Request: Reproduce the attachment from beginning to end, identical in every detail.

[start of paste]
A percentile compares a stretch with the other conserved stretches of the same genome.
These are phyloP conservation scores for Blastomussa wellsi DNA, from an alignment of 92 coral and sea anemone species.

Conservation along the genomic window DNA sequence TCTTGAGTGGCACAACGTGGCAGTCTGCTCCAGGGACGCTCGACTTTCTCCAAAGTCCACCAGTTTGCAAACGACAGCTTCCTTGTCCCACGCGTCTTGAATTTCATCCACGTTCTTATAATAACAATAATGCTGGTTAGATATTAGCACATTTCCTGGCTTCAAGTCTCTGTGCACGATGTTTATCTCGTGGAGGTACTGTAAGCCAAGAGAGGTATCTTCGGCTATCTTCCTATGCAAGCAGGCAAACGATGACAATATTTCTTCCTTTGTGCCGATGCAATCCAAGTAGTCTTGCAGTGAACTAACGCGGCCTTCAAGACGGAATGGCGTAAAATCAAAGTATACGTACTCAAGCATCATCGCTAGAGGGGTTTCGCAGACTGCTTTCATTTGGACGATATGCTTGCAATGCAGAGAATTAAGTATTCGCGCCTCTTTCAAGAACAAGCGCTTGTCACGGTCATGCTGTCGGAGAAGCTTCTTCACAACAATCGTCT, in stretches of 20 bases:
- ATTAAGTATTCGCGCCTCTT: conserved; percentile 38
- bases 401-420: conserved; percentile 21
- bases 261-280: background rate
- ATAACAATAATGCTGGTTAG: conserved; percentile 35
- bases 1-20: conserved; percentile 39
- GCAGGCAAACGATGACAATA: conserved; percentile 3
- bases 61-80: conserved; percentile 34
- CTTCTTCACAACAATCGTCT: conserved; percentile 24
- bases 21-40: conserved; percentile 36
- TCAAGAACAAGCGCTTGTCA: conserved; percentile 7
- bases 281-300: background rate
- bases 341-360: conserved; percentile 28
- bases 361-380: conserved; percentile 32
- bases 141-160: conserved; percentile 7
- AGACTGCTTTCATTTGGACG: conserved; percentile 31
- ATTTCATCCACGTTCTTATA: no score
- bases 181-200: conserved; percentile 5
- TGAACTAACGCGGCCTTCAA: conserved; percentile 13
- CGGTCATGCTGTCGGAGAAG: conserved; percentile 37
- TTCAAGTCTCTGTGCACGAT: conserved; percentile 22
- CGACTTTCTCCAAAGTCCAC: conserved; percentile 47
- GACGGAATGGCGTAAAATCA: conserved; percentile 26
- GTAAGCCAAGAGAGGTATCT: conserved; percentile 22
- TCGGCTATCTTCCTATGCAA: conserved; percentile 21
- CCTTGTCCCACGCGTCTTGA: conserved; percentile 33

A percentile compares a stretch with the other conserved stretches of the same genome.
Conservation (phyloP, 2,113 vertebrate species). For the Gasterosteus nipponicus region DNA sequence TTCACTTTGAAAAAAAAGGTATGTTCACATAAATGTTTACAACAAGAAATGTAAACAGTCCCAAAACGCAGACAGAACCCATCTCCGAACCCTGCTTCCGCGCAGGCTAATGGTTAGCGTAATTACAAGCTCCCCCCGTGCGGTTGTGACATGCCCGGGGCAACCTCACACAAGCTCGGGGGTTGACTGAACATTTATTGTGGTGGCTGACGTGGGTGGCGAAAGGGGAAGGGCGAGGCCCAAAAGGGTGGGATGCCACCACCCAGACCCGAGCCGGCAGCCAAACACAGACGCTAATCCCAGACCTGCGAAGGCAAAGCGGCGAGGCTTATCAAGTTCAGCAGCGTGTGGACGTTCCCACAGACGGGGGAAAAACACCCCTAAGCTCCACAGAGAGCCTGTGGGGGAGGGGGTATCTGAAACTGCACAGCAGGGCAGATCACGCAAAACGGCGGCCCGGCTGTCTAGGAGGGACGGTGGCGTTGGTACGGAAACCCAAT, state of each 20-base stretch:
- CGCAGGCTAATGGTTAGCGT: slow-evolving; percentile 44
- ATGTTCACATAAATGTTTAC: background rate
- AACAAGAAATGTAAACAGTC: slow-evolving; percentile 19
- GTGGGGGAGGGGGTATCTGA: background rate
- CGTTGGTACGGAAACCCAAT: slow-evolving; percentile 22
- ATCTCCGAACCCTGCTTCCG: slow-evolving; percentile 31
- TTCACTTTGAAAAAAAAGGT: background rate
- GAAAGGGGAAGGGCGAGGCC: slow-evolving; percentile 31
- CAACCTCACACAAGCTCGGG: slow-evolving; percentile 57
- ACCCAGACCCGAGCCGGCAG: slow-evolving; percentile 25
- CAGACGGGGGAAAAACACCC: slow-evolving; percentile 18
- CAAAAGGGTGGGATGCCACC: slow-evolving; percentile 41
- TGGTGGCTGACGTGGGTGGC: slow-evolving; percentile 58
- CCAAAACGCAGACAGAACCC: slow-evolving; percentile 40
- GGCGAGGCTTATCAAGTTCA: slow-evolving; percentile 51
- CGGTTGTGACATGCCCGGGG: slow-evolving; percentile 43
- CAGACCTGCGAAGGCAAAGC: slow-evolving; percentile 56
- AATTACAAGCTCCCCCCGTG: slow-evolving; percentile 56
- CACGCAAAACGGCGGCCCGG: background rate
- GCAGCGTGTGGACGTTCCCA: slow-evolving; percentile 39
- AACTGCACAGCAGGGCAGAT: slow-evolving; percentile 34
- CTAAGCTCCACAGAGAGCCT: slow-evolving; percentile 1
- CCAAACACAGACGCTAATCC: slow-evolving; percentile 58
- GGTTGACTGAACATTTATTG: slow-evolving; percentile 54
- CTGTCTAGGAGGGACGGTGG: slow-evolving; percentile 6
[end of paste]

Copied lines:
A percentile compares a stretch with the other conserved stretches of the same genome.
These are phyloP conservation scores for Blastomussa wellsi DNA, from an alignment of 92 coral and sea anemone species.

Conservation along the genomic window DNA sequence TCTTGAGTGGCACAACGTGGCAGTCTGCTCCAGGGACGCTCGACTTTCTCCAAAGTCCACCAGTTTGCAAACGACAGCTTCCTTGTCCCACGCGTCTTGAATTTCATCCACGTTCTTATAATAACAATAATGCTGGTTAGATATTAGCACATTTCCTGGCTTCAAGTCTCTGTGCACGATGTTTATCTCGTGGAGGTACTGTAAGCCAAGAGAGGTATCTTCGGCTATCTTCCTATGCAAGCAGGCAAACGATGACAATATTTCTTCCTTTGTGCCGATGCAATCCAAGTAGTCTTGCAGTGAACTAACGCGGCCTTCAAGACGGAATGGCGTAAAATCAAAGTATACGTACTCAAGCATCATCGCTAGAGGGGTTTCGCAGACTGCTTTCATTTGGACGATATGCTTGCAATGCAGAGAATTAAGTATTCGCGCCTCTTTCAAGAACAAGCGCTTGTCACGGTCATGCTGTCGGAGAAGCTTCTTCACAACAATCGTCT, in stretches of 20 bases:
- ATTAAGTATTCGCGCCTCTT: conserved; percentile 38
- bases 401-420: conserved; percentile 21
- bases 261-280: background rate
- ATAACAATAATGCTGGTTAG: conserved; percentile 35
- bases 1-20: conserved; percentile 39
- GCAGGCAAACGATGACAATA: conserved; percentile 3
- bases 61-80: conserved; percentile 34
- CTTCTTCACAACAATCGTCT: conserved; percentile 24
- bases 21-40: conserved; percentile 36
- TCAAGAACAAGCGCTTGTCA: conserved; percentile 7
- bases 281-300: background rate
- bases 341-360: conserved; percentile 28
- bases 361-380: conserved; percentile 32
- bases 141-160: conserved; percentile 7
- AGACTGCTTTCATTTGGACG: conserved; percentile 31
- ATTTCATCCACGTTCTTATA: no score
- bases 181-200: conserved; percentile 5
- TGAACTAACGCGGCCTTCAA: conserved; percentile 13
- CGGTCATGCTGTCGGAGAAG: conserved; percentile 37
- TTCAAGTCTCTGTGCACGAT: conserved; percentile 22
- CGACTTTCTCCAAAGTCCAC: conserved; percentile 47
- GACGGAATGGCGTAAAATCA: conserved; percentile 26
- GTAAGCCAAGAGAGGTATCT: conserved; percentile 22
- TCGGCTATCTTCCTATGCAA: conserved; percentile 21
- CCTTGTCCCACGCGTCTTGA: conserved; percentile 33

A percentile compares a stretch with the other conserved stretches of the same genome.
Conservation (phyloP, 2,113 vertebrate species). For the Gasterosteus nipponicus region DNA sequence TTCACTTTGAAAAAAAAGGTATGTTCACATAAATGTTTACAACAAGAAATGTAAACAGTCCCAAAACGCAGACAGAACCCATCTCCGAACCCTGCTTCCGCGCAGGCTAATGGTTAGCGTAATTACAAGCTCCCCCCGTGCGGTTGTGACATGCCCGGGGCAACCTCACACAAGCTCGGGGGTTGACTGAACATTTATTGTGGTGGCTGACGTGGGTGGCGAAAGGGGAAGGGCGAGGCCCAAAAGGGTGGGATGCCACCACCCAGACCCGAGCCGGCAGCCAAACACAGACGCTAATCCCAGACCTGCGAAGGCAAAGCGGCGAGGCTTATCAAGTTCAGCAGCGTGTGGACGTTCCCACAGACGGGGGAAAAACACCCCTAAGCTCCACAGAGAGCCTGTGGGGGAGGGGGTATCTGAAACTGCACAGCAGGGCAGATCACGCAAAACGGCGGCCCGGCTGTCTAGGAGGGACGGTGGCGTTGGTACGGAAACCCAAT, state of each 20-base stretch:
- CGCAGGCTAATGGTTAGCGT: slow-evolving; percentile 44
- ATGTTCACATAAATGTTTAC: background rate
- AACAAGAAATGTAAACAGTC: slow-evolving; percentile 19
- GTGGGGGAGGGGGTATCTGA: background rate
- CGTTGGTACGGAAACCCAAT: slow-evolving; percentile 22
- ATCTCCGAACCCTGCTTCCG: slow-evolving; percentile 31
- TTCACTTTGAAAAAAAAGGT: background rate
- GAAAGGGGAAGGGCGAGGCC: slow-evolving; percentile 31
- CAACCTCACACAAGCTCGGG: slow-evolving; percentile 57
- ACCCAGACCCGAGCCGGCAG: slow-evolving; percentile 25
- CAGACGGGGGAAAAACACCC: slow-evolving; percentile 18
- CAAAAGGGTGGGATGCCACC: slow-evolving; percentile 41
- TGGTGGCTGACGTGGGTGGC: slow-evolving; percentile 58
- CCAAAACGCAGACAGAACCC: slow-evolving; percentile 40
- GGCGAGGCTTATCAAGTTCA: slow-evolving; percentile 51
- CGGTTGTGACATGCCCGGGG: slow-evolving; percentile 43
- CAGACCTGCGAAGGCAAAGC: slow-evolving; percentile 56
- AATTACAAGCTCCCCCCGTG: slow-evolving; percentile 56
- CACGCAAAACGGCGGCCCGG: background rate
- GCAGCGTGTGGACGTTCCCA: slow-evolving; percentile 39
- AACTGCACAGCAGGGCAGAT: slow-evolving; percentile 34
- CTAAGCTCCACAGAGAGCCT: slow-evolving; percentile 1
- CCAAACACAGACGCTAATCC: slow-evolving; percentile 58
- GGTTGACTGAACATTTATTG: slow-evolving; percentile 54
- CTGTCTAGGAGGGACGGTGG: slow-evolving; percentile 6